China new cross-border data transfer rules and what it means for international firms

China new cross-border data transfer rules and what it means for international firms. (Photo by Hector RETAMAL / AFP) / TO GO WITH AFP STORY HEALTH-VIRUS-CHINA-DIPLOMACY-WUHAN,FOCUS BY DAN MARTIN

How will new cross-border data transfer rules in China impact international firms

  • The new data rules require a mandatory security review for any firm that handles the personal information of more than one million Chinese residents.
  • Based on the latest data rules, the Cyberspace Administration of China even has the discretion to conduct a security review indefinitely
  • The new law and a formidable regulator to top it off would mean international businesses will have to find ways to comply to keep doing business on the mainland.

Once a freewheeling internet, China has been facing unprecedented actions and regulations over the last few years, as the world’s largest online population awakens to privacy concerns. In fact, just one year ago, the country approved one of the world’s strictest data privacy laws known as the Personal Information Protection Law. While it may seem like a good chance for the country to rest on its laurels, regulators have different plans and slowing down is not one of them.

To strengthen its stranglehold on its economy, China will, from September onwards, implement a set of strict and new cross-border data transfer regulations. The move is expected to complicate and significantly raise compliance costs for the operations of many international businesses in the country. To recall, the national privacy law passed last year was China’s first, closely resembles the world’s most robust framework for online privacy protections, Europe’s General Data Protection Regulation.

That law, the Personal Information and Protection law (PIPL), contains provisions that require any organization or individual handling Chinese citizens’ personal data to minimize data collection and to obtain prior consent. Separately, even the country’s Data Security Law that was rolled out in September, a few months before PIPL, imposes tough penalties for the unauthorized collection, processing, storage and use of data generated in the country.

This time around, based on the finalized regulation published by internet watchdog the Cyberspace Administration of China (CAC), “important” and massive data transfers from China to destinations outside its borders are subject to security review. To top it off, the CAC has the discretion to conduct a review indefinitely. In essence, a security review is mandatory for a firm that handles the personal information of more than one million Chinese residents.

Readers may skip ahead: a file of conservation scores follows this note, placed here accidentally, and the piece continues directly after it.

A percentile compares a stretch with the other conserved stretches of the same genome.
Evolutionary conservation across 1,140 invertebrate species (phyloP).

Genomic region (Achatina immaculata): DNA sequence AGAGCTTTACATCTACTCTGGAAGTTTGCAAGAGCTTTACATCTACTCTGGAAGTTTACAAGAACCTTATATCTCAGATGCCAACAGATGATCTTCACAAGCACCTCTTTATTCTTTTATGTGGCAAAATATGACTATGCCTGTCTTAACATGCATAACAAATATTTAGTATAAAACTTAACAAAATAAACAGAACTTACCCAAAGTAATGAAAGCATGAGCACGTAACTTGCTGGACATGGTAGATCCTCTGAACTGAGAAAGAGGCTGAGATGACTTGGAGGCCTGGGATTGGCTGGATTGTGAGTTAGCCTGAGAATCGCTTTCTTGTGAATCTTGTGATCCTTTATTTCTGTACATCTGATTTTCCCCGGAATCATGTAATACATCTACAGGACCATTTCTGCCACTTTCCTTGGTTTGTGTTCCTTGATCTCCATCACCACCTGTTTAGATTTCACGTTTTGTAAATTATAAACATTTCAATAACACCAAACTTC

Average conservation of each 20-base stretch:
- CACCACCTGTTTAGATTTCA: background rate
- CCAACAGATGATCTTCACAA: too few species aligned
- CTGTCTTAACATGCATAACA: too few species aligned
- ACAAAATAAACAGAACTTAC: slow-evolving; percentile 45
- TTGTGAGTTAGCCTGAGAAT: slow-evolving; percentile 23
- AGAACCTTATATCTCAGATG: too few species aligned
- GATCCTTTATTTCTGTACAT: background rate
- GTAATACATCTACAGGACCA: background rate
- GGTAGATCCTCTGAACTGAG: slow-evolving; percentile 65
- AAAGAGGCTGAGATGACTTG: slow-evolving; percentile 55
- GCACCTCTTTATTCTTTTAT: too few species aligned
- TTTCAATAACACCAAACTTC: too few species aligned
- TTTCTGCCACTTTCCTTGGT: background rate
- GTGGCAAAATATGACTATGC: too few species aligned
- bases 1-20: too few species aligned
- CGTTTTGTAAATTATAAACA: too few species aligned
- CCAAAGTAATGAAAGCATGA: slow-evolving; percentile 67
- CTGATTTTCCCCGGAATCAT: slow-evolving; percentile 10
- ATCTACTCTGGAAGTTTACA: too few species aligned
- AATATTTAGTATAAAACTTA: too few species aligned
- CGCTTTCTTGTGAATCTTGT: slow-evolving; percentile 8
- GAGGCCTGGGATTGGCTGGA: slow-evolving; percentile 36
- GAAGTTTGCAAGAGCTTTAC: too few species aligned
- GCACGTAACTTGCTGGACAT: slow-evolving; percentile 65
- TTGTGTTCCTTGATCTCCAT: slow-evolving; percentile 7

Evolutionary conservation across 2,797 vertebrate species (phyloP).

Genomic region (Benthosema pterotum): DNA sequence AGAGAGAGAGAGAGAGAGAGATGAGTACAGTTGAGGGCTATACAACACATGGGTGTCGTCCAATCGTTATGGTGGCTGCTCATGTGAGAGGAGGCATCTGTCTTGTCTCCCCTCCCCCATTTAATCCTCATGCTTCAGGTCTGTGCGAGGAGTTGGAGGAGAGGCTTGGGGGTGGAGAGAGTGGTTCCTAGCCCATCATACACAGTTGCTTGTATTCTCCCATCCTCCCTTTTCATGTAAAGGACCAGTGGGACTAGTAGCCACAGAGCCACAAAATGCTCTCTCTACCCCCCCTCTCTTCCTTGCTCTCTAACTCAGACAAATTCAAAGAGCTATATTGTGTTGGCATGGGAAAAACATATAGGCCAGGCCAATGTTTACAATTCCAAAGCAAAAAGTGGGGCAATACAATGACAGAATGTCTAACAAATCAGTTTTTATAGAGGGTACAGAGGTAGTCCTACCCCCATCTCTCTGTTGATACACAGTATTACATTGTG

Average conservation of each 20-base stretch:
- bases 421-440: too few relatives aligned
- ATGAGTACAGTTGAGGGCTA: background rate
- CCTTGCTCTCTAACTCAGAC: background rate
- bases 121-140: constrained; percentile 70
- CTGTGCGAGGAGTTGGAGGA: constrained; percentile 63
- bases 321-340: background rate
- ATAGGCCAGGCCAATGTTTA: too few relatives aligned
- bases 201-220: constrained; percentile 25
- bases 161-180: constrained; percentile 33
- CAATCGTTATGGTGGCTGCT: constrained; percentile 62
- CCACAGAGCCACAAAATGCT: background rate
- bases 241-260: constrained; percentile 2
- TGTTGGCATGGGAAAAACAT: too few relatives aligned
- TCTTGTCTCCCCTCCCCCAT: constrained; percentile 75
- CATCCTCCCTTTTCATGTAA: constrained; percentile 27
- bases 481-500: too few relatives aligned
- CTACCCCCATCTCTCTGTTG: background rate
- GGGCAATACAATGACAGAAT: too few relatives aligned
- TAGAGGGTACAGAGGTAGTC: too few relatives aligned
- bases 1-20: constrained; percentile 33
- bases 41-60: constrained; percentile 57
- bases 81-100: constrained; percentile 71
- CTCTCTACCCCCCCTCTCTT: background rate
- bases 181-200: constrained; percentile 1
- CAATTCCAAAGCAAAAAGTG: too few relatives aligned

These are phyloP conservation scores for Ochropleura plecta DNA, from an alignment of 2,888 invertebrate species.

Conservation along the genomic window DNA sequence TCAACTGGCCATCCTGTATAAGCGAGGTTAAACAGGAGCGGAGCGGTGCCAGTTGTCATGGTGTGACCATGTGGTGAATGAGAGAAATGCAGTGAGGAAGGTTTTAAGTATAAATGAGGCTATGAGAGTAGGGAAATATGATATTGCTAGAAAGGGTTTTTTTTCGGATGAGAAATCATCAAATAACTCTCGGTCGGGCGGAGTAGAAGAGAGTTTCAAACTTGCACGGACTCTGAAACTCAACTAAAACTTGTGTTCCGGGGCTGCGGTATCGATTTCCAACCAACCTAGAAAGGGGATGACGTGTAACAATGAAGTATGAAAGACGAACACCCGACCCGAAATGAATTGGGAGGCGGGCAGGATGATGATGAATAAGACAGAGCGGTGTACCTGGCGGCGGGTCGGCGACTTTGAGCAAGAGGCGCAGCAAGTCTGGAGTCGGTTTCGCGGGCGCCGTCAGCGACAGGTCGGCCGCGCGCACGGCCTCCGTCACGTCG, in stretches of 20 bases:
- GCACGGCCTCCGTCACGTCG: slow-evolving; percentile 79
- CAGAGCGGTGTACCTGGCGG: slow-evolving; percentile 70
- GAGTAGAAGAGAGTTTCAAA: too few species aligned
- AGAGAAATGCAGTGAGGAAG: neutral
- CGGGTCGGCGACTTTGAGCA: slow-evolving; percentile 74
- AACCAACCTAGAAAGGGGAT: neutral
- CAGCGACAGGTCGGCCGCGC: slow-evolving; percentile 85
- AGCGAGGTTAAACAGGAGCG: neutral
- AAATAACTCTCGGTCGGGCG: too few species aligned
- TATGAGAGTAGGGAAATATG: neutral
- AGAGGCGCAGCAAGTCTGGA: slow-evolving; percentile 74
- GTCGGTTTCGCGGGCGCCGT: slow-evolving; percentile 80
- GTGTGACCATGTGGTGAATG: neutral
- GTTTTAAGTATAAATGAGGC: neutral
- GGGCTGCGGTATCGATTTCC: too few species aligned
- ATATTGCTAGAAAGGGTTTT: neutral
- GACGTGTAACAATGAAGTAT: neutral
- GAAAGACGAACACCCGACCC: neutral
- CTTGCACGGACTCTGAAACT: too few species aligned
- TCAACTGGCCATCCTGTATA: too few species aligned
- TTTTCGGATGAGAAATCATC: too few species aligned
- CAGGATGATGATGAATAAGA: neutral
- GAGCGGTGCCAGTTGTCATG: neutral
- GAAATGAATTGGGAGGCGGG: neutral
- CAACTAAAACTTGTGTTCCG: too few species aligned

The internet watchdog’s green light is especially required if a data transfer is carried out by “critical information infrastructure operators”, or any firm that needs to transfer “important” data. Approval given to a data exporter is valid for two years, and it must apply for another review 60 working days before an approval comes to an end. Additionally, any entity which has handled “sensitive” personal data of more than 10,000 people since the start of the previous year  will also require security review. 

Even those that have handled personal information of more than 100,000 Chinese citizens. Conclusively, it would generally cover any large or mid-sized foreign company in China that needs to export Chinese clients’ data to their overseas head office for analysis or review.

In a statement, the CAC said that the regulation comes at a time when the “digital economy is prospering and cross-border data activities are growing”. Apart from regulating data export activities, the new rules aim to “protect the rights and interests of personal information, and safeguard national security and social public interests”.

What does ‘important’, ‘sensitive’ data mean for China?

According to South China Morning Post, Important data is defined as information “that may endanger national security, economic operation, social stability, public health and safety once it is tampered with, damaged, leaked or illegally obtained or illegally used”, according to the new regulation. That sweeping definition may cover data related to finance, healthcare and even consumer spending.

The regulation defines sensitive data as information that – once leaked or illegally used – could harm the dignity of natural persons, or put themselves or their property at risk. That could include biometrics, religious beliefs, medical health and personal data of children. Overall, according to the particularities and definitions, the new rules, paired with a formidable regulator, would mean that international organizations will have to find ways to comply to keep doing business on the mainland.

Interestingly, China is also currently dealing with one its biggest data leak cases in history. With data of nearly a billion individuals in China leaked and sold online, the new data transfer rules would only become ever so more relevant for the country.